There was a certain destiny to my career as a writer. My mother was an actress and the theater ran deep in her veins. Some of my earliest memories of the two of us are: me with script in hand feeding her cue lines. I grew up reading and watching the plays of Shakespeare, Dylan Thomas, Tennessee Williams and more. I viewed these plays, not just once, but every night she was on stage.
Writing as a career is hard and challenging. But it’s the one thing I do better than anything else.
My work has appeared in just about every medium you can imagine, from TV scripts to series concepts, comic books, children’s books, business plans and magazine articles. I have written theater and restaurant reviews in exchange for great seats and free food. I have even been a ghost-writer for a celebrity, which is more work and less haunting than it sounds. Now, I’m writing what I truly love which are YA thrillers and mysteries with a forensic twist.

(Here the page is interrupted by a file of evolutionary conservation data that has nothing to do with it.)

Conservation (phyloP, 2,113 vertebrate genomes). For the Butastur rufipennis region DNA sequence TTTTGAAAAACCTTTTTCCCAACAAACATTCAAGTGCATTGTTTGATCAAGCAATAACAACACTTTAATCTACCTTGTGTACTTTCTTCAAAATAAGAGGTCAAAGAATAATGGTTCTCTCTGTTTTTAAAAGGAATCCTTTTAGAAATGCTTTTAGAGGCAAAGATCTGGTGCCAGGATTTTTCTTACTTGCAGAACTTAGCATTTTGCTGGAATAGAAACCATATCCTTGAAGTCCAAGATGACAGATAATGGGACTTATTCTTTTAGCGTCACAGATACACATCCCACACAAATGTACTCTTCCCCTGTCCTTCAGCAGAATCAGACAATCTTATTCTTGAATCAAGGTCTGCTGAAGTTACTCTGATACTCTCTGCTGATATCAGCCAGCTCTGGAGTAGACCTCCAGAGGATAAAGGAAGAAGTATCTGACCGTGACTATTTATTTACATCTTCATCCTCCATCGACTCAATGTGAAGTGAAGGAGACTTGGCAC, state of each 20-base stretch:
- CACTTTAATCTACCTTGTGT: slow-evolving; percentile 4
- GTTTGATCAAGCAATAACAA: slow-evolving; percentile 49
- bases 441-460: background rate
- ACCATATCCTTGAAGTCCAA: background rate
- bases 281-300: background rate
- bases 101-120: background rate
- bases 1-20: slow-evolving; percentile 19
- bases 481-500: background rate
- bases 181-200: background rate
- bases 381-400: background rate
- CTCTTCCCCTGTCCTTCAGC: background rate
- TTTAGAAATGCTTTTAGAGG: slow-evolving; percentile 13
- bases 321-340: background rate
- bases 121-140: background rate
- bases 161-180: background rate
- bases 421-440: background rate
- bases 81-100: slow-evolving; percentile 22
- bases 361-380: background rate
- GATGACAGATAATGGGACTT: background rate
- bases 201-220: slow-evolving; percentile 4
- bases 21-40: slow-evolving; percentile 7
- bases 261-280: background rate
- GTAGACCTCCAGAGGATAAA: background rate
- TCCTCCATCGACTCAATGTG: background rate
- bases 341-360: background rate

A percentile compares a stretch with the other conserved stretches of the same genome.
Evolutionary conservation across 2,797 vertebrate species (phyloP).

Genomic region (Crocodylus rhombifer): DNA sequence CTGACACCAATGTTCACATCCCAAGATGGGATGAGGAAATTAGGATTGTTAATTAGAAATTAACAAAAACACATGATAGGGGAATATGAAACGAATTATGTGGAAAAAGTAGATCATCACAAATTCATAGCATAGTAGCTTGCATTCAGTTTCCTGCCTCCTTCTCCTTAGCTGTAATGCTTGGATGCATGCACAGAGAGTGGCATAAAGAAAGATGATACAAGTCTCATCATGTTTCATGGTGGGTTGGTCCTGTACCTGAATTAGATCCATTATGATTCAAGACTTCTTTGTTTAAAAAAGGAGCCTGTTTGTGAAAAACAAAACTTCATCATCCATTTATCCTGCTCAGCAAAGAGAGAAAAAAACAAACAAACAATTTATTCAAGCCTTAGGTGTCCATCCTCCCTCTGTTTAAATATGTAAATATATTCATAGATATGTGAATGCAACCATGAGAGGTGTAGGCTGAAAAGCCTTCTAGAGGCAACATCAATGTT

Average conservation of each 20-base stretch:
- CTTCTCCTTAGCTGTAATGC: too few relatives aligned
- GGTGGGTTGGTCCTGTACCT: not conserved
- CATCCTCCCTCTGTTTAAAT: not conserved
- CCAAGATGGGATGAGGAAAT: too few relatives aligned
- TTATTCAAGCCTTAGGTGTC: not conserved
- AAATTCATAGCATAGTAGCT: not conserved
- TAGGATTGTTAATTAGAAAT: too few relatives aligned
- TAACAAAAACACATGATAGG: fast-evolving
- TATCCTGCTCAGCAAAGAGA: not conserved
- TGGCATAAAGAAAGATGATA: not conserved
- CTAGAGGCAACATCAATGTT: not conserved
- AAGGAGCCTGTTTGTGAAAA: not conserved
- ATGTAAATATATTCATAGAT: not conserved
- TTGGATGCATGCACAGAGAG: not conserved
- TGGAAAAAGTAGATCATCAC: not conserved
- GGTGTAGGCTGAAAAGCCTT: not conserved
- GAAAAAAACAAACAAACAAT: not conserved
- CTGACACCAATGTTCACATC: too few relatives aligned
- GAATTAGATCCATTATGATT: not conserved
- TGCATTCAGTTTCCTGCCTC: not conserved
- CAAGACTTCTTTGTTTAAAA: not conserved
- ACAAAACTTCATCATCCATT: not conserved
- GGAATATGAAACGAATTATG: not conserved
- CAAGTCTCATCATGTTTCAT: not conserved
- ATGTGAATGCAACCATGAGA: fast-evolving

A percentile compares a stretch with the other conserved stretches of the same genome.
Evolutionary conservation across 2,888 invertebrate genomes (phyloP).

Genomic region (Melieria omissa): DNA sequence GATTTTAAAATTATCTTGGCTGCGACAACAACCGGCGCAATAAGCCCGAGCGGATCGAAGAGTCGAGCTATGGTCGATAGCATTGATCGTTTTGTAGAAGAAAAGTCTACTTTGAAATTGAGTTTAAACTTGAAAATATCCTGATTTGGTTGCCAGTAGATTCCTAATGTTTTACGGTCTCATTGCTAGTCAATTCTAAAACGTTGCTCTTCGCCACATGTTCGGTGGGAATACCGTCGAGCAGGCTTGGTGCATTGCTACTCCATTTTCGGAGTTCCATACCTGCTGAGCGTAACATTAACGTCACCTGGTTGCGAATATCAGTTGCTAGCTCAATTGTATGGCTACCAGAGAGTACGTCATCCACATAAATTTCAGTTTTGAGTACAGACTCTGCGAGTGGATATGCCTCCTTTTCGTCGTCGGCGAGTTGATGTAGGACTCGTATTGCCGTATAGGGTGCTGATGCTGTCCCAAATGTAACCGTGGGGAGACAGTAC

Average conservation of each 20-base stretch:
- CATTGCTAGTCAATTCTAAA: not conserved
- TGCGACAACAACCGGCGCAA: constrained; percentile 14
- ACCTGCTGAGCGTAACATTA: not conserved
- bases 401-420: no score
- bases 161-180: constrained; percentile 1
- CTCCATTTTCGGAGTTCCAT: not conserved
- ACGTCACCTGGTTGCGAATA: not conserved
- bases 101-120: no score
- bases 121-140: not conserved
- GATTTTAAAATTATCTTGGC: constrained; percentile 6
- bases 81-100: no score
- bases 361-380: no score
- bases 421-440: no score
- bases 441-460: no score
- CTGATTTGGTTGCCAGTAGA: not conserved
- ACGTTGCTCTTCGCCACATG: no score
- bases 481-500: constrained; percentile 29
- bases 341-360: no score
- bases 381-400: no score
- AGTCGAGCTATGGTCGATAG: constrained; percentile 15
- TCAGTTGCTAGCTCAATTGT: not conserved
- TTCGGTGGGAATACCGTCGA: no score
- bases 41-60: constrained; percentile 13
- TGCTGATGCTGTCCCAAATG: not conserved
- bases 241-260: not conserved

If I hadn’t actually been born to be a writer I’m pretty sure I would use forensics to solve real crimes… or, maybe I’d save whales.
Both of these things are passions of mine and I know I would love doing them. Probably not as much as I love writing, but still. There is a tiny problem in that the sight of actual blood makes me queasy (bonus queasy points when it’s my own.) And, of course there is sea sickness. Dear Ocean, I love you but seriously those waves… pheew. Signed: me.
In the end I always come back to writing because even though there’s rarely blood or sloshing waves, there’s plenty of excitement on the page and I still get the tingling roller coaster rush when I nail an especially elusive point in a story.
Writing for children’s television was not only a great career and a bunch of fun but it was also a fantastic step in my process. Some of the most difficult techniques for an author to master are easy all-day for the TV writer. Things like: the elevator pitch, crafting an outline or synopsis and maintaining pace and tension over 300 pages and a crap-load of characters.
My path to publishing was harder than I thought it would be.
My transition from film to fiction was harder than I thought it would be and it took longer than my break into TV. It also included side trip into grad school at Vermont College of Fine Arts (aka Hogwarts for people who wish they had invented Hogwarts).
If you’d like to know what other things I’ve written, you can check out my online resume.